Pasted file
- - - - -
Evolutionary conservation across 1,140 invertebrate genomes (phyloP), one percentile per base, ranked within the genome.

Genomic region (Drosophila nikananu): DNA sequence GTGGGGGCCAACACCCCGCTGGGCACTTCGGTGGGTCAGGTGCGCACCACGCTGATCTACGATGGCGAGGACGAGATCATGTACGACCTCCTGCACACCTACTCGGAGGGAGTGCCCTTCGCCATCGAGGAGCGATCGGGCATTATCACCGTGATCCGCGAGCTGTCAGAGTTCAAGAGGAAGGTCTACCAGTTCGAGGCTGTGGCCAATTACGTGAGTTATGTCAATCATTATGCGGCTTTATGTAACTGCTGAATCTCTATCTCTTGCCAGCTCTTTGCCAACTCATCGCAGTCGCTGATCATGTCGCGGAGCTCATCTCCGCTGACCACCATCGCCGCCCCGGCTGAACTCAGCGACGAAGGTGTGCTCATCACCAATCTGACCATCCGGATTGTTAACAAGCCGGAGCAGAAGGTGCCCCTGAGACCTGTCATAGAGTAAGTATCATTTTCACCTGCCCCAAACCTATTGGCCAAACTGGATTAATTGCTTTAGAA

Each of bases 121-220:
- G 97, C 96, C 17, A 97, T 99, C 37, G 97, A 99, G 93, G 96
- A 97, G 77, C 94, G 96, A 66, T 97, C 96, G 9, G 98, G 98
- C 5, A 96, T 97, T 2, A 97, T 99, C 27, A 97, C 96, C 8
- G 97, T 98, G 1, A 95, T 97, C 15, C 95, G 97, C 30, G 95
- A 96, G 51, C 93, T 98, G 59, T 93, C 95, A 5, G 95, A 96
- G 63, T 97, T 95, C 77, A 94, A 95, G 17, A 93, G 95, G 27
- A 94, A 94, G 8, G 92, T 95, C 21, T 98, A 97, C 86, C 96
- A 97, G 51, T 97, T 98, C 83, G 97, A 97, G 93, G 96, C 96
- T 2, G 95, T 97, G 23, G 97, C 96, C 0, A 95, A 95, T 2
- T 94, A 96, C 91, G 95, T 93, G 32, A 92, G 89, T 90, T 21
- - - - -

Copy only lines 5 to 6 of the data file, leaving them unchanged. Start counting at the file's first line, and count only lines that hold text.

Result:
- A 97, G 77, C 94, G 96, A 66, T 97, C 96, G 9, G 98, G 98
- C 5, A 96, T 97, T 2, A 97, T 99, C 27, A 97, C 96, C 8